Synonyms for wakare or Related words with wakare

inochi              tsukiyo              shinjitsu              hajimari              futatsu              tameni              hanayome              koibito              darake              tabidachi              maboroshi              kanashimi              yakusoku              nanatsu              tsuma              chikai              tatakai              musuko              unmei              tsuioku              kakera              hitotsu              susume              kannazuki              danshi              itoshi              hajimete              okurimono              omoi              shiawase              hoshizora              yoake              kekkon              jikake              otona              shikaku              hatachi              kimochi              hitobito              ichizoku              onnatachi              kamisama              omoide              barairo              rakuen              ashita              chinmoku              jikan              kajitsu              tsugi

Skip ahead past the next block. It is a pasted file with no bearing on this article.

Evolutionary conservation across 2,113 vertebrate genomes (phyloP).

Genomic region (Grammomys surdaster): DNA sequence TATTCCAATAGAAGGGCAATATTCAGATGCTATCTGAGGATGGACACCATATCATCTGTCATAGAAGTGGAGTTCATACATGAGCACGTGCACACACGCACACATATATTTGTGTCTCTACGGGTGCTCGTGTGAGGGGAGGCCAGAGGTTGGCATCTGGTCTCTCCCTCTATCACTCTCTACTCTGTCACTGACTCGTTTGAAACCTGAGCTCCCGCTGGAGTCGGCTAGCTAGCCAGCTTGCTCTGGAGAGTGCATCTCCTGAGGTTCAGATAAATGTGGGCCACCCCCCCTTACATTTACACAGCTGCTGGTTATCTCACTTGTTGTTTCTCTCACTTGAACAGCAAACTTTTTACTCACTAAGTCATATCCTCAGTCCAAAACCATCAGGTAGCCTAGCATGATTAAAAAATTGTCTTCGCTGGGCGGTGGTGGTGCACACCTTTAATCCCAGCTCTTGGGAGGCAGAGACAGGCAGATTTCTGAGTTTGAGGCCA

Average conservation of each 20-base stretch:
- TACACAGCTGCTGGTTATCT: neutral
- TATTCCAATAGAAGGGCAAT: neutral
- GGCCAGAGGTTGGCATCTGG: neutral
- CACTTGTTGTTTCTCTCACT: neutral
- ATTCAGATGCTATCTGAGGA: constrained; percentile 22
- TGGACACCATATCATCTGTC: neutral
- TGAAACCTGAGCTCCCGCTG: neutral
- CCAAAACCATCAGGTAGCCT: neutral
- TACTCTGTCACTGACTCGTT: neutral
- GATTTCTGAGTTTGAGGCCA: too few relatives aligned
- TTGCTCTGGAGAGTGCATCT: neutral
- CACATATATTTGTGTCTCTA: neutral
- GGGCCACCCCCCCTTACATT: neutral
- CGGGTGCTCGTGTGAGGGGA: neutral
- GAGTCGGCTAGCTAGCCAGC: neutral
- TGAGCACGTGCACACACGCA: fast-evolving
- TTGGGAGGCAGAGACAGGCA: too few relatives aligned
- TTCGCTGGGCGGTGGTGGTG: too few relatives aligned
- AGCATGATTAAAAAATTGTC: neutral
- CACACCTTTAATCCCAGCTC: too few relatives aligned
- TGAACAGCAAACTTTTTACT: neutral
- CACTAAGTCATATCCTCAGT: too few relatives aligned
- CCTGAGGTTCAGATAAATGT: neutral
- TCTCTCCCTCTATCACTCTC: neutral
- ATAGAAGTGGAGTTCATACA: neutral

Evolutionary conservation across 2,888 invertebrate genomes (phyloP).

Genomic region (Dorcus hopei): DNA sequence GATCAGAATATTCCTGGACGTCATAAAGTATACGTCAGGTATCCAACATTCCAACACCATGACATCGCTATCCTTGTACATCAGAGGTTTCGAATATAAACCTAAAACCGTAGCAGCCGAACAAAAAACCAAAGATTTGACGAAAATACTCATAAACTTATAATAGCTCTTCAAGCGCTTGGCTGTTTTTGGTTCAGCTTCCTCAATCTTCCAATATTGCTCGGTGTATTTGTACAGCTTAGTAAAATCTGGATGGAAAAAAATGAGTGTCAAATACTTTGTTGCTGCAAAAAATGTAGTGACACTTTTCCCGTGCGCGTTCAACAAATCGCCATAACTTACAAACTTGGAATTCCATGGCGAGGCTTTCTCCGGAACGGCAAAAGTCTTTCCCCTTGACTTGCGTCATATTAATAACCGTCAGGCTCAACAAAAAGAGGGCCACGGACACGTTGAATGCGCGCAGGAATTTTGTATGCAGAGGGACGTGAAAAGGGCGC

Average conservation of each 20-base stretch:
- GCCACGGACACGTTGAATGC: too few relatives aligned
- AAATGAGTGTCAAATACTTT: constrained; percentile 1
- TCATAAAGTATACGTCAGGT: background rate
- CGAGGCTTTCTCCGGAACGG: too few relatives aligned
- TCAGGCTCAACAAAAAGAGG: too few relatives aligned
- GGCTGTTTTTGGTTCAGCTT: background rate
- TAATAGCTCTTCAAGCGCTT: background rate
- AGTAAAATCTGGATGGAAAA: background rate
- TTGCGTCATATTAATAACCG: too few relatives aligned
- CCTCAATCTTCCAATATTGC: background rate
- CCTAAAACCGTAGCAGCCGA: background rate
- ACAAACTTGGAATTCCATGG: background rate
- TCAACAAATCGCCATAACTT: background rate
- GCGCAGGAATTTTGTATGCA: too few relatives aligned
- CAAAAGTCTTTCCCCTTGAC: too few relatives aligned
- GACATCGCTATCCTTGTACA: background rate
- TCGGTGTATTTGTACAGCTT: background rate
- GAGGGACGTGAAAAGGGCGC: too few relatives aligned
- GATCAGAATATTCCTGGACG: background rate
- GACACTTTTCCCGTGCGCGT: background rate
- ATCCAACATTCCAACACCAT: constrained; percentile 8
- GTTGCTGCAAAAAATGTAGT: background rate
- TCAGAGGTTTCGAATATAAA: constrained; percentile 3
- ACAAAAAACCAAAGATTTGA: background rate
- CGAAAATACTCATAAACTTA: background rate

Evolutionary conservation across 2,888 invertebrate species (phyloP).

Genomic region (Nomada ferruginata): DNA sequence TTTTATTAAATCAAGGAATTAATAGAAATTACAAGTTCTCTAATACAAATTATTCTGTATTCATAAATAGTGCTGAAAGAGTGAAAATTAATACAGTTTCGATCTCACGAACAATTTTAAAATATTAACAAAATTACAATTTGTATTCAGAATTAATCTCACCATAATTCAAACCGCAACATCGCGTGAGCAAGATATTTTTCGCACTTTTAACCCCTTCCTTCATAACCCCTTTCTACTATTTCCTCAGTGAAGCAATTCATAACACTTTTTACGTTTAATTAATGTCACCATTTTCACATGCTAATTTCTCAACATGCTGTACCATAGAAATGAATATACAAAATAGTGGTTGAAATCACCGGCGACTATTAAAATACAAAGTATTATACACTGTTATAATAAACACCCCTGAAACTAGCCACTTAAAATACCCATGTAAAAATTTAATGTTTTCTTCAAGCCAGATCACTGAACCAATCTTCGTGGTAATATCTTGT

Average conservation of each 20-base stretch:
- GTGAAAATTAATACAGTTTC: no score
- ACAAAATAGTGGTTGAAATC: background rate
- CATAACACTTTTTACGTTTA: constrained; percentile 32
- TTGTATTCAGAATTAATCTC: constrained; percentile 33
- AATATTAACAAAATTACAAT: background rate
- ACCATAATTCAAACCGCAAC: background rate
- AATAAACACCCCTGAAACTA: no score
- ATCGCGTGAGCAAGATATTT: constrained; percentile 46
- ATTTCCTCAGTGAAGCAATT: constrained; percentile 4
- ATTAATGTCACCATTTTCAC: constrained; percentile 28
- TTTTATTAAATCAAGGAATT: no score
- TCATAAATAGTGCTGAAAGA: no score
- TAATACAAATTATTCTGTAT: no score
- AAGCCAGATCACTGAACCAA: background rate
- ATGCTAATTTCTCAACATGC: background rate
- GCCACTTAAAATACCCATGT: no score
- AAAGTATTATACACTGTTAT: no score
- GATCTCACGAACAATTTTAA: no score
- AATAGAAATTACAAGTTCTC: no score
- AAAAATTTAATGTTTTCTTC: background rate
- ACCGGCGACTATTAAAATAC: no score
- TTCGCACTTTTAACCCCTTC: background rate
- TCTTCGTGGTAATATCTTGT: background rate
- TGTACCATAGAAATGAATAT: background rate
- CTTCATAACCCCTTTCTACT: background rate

Examples of "wakare"
The third stanza, starting with "Wakare no hi wa kita", can be translated:
Ude Gaeshi is considered to be a variation of Yoko Wakare.
The heroine of "Ariake no Wakare" is similar to Himegimi, and like Himegimi, she has romantic relationships with other women.
Two songs "Gogatsu no Wakare" and "Make-Up Shadow" were released as a single prior to the album, and the latter became a massive hit.
The live disc was recorded at Natsukawa's Uta Sagashi no Tabi concert at the Chukyo University Culture Meeting Hall (中京大学文化市民会館) on December 23, 2008. Two exceptions are "Amazing Grace" and "Toki no Wakare ni Mi o Makase," which were recorded at the Machida town hall (町田市民ホール) on October the 24th, 2008.
"Cold Farewell (Tsumetai Wakare)," released as a single in 1985, was the first song she produced in countries outside Japan. The top 10-charting song features a lengthy harmonica solo performed by Stevie Wonder. He also played the synthesizer on Nakajima's subsequent single "Atai no Natsuyasumi," released the following year.
While Fishmans received only scarce international recognition during their active years, "98.12.28 Otokotachi no Wakare" has become lauded among several online music communities. User ratings on the website RateYourMusic (RYM) have made the album chart as the 131th greatest album of all time, as well as the second-best album of 1999. The high ranking is despite significantly fewer ratings than most of the other albums on RYM's top chart.